Thursday, August 8, 2013


Analysis:Is U.S. overreacting to terror threats with massive embassy closures?

WASHINGTON, - Recent days have seen the United States close more than a dozen of diplomatic facilities worldwide, but it remains unknown whether a threat will ever materialize.

The closings occurred after U.S. intelligence agencies picked up an unusual amount of chatter from militants, sparking fears of an attack on Americans or U.S. interests somewhere in the world in the coming weeks.

Appearing on NBC' s Late Night with Jay Leno Tuesday night, U.S. President Barack Obama said the decision to temporarily close several diplomatic facilities worldwide was not an overreaction.

"The first thing I think about when I wake up and the last thing I think about when I go to bed is making sure that I'm doing everything I can to keep Americans safe," he told host Jay Leno.

Wayne White, former deputy director of the State Department's Middle East Intelligence Office, told Xinhua the threats must be credible, as U.S. allies such as Britain and France have also ordered precautionary measures.

Other governments' reactions suggest they are most concerned about a possible strike in Yemen, he noted.

Indeed, Washington's evacuation of personnel from that country, Tuesday's warning for Americans to leave, and increased drone strikes there suggest more information has come to light, placing the central focus there, White said.

Yemen-based al-Qaeda in the Arabian Peninsula (AQAP) has become by far the most dangerous al-Qaeda affiliate, demonstrating an ability to mount sizable operations within Yemen in recent years, White said, pointing to a deadly infiltration of the army and seizure of a portion of southern Yemen for a lengthy period.

The closure of so many other U.S. embassies suggests early information on the precise target was iffy, he added.

The effectiveness of such countermeasures has been a mixed bag: in some cases attacks have not materialized, but governments have disrupted terrorist planning in others. In this case, the shifting periods of U.S. closures and the more recent focus on Yemen suggests information has been refined somewhat.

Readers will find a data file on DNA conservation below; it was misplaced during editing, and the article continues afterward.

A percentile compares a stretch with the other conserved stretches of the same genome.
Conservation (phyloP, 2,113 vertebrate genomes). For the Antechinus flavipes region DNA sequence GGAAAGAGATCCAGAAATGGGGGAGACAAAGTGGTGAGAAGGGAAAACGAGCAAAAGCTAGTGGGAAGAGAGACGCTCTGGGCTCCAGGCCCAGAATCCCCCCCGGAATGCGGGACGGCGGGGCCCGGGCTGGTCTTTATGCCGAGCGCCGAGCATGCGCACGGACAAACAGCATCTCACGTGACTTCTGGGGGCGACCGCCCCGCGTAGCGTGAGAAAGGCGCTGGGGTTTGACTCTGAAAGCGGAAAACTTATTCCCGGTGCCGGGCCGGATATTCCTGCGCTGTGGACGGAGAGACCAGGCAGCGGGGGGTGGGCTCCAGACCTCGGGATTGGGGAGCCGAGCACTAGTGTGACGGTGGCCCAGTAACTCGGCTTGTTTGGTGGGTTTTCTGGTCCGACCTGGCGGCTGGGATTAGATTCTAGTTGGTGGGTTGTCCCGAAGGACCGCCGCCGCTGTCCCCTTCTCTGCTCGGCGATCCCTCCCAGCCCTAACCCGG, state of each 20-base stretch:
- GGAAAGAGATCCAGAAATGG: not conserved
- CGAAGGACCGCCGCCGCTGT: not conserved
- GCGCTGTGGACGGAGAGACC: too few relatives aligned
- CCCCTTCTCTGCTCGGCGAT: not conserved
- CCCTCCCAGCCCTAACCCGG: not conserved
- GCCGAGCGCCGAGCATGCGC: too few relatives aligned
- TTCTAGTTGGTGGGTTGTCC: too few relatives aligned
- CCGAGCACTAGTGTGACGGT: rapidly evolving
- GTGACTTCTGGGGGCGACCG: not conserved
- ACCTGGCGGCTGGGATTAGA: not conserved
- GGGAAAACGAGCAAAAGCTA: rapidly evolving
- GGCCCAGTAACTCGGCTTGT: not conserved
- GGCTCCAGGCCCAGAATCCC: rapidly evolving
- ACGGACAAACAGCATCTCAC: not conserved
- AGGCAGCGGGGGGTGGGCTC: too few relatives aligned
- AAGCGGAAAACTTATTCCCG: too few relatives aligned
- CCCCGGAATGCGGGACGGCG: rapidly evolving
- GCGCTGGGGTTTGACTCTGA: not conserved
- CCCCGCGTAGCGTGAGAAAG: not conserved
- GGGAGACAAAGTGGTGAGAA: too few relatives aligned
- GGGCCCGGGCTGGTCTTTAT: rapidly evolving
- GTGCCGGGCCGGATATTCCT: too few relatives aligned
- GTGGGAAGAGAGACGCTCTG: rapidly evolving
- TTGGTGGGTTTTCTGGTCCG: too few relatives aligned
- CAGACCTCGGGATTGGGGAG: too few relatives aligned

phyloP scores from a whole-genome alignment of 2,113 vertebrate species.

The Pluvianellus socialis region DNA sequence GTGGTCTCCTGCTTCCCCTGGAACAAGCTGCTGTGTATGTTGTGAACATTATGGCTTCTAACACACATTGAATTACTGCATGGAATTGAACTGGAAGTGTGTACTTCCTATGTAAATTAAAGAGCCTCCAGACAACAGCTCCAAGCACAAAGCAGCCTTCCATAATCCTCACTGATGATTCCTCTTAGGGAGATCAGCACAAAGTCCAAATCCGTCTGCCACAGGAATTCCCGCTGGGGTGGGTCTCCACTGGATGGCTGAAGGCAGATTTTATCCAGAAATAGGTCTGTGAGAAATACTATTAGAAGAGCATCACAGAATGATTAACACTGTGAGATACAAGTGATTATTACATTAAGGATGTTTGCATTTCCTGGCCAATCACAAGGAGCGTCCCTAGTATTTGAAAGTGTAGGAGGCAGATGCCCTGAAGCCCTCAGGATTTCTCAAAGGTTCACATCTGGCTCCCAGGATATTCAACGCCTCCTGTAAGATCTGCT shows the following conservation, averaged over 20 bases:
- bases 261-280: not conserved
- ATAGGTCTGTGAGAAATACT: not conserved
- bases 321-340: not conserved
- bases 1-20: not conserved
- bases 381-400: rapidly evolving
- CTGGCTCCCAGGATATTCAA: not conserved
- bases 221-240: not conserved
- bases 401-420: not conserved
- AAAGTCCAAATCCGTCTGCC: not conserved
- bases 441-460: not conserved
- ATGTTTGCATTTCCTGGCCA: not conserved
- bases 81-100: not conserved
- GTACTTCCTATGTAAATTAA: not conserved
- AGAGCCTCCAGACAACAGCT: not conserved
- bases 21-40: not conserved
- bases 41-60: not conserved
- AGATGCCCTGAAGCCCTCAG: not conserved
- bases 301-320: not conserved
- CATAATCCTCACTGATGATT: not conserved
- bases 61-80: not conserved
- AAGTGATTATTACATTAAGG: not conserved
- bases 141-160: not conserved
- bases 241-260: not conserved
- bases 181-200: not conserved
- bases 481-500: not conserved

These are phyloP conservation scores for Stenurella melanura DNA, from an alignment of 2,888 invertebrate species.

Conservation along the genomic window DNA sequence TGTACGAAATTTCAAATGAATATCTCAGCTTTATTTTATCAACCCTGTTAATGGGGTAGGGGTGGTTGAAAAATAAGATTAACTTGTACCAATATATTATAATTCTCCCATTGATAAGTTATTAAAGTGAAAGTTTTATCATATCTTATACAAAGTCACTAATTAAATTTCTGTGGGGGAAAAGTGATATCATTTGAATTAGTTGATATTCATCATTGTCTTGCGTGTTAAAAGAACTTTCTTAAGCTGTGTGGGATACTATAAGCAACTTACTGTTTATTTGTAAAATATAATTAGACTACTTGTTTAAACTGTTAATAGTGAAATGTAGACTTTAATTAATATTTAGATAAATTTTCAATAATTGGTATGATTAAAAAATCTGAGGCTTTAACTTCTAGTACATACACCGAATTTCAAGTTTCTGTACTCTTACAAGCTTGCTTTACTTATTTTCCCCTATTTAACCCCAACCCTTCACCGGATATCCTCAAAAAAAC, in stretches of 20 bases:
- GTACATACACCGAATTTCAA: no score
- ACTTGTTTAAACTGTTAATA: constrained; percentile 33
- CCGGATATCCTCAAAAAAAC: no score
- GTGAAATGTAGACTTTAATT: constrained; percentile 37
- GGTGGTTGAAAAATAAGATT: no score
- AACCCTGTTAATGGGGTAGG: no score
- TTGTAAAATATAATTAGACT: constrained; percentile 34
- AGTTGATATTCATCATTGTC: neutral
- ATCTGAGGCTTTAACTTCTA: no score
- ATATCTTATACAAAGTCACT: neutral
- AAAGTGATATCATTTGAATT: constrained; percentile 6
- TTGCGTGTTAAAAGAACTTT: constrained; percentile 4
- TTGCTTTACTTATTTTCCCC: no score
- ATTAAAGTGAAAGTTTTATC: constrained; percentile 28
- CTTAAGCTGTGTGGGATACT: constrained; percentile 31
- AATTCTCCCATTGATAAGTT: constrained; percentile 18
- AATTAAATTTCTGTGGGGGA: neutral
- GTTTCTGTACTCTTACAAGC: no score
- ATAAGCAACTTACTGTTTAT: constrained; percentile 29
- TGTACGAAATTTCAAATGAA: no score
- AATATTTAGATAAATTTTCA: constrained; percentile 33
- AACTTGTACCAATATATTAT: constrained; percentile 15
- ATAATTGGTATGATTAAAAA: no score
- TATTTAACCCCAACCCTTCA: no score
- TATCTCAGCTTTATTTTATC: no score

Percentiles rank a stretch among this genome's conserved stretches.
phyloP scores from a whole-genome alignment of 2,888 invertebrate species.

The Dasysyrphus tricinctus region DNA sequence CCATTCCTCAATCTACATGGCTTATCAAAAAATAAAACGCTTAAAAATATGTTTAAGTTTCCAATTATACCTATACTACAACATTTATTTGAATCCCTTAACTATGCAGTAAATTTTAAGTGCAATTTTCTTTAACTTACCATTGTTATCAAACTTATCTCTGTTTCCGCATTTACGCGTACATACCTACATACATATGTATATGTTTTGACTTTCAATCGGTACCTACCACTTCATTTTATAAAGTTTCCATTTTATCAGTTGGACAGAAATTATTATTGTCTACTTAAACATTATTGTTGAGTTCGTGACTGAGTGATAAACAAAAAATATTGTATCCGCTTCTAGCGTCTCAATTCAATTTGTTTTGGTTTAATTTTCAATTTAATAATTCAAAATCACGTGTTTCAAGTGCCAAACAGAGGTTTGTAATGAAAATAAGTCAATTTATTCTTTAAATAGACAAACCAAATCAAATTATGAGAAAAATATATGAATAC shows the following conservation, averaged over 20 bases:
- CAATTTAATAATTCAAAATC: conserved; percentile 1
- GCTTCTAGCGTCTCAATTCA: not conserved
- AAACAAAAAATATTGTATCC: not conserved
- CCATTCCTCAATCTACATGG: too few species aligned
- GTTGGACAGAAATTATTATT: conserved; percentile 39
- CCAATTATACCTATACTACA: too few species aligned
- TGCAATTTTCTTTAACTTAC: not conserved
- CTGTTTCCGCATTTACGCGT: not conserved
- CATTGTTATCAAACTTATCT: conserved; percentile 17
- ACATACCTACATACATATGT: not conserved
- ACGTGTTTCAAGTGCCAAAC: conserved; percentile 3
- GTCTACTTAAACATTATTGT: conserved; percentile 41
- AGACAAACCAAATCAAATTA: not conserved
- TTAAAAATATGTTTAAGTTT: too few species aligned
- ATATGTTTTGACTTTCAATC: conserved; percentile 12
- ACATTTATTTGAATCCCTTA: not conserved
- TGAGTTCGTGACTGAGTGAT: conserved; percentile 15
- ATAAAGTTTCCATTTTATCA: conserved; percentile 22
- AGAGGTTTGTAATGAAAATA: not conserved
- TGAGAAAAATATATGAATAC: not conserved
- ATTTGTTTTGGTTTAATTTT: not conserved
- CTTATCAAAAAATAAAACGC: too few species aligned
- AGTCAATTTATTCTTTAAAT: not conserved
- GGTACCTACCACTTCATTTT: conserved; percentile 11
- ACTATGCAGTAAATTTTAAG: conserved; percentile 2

One U.S. advantage is that al-Qaeda's central core has suffered such heavy losses that it must rely on distant affiliates like AQAP or al-Qaeda in the Islamic Maghreb to bear most of the weight of operations, forcing al-Qaeda leader Ayman al-Zawahiri to communicate in ways that often have been detected by U.S. and Western intelligence services, White said.

Private intelligence company Stratfor argued on its website Tuesday that while the terror threat persists, many warnings are issued for threats that never materialize.

Warnings can be invalidated by bad information, deliberate disinformation or postponed or canceled plots. That is especially true of global, non-specific warnings, such as those against U.S. embassies in the Middle East and Asia in mid-2001, Stratfor contended.

In the post-Benghazi political environment, warnings issued by the U.S. government are likely evidence that Washington is acting out of an overabundance of caution -- no politician or bureaucrat wants to experience another Benghazi, Stratfor argued.

"Overreacting is seen as preferable to the risks of failing to warn at all. It is also important to remember that practically, the threat is more acute in places where al-Qaeda franchise groups are active, such as Yemen and Libya, than it is globally," Stratfor contended.

Some have argued the United States has eased pressure on militants after killing al-Qaeda founder Osama bin Laden in 2011 and amid the administration's focus on domestic issues.

"I don't think we've shifted to a soft strategy, but I think we are wavering a little in our willingness to stay really focused on the problem systematically. And that's why our attention to Iraq, to Syria, to Yemen, to Libya is not quite what I would prefer," Michael O'Hanlon, a senior fellow at the Brookings Institution, told Xinhua.

Still, getting more deeply involved in the stabilization of such countries is no easy task, he said.

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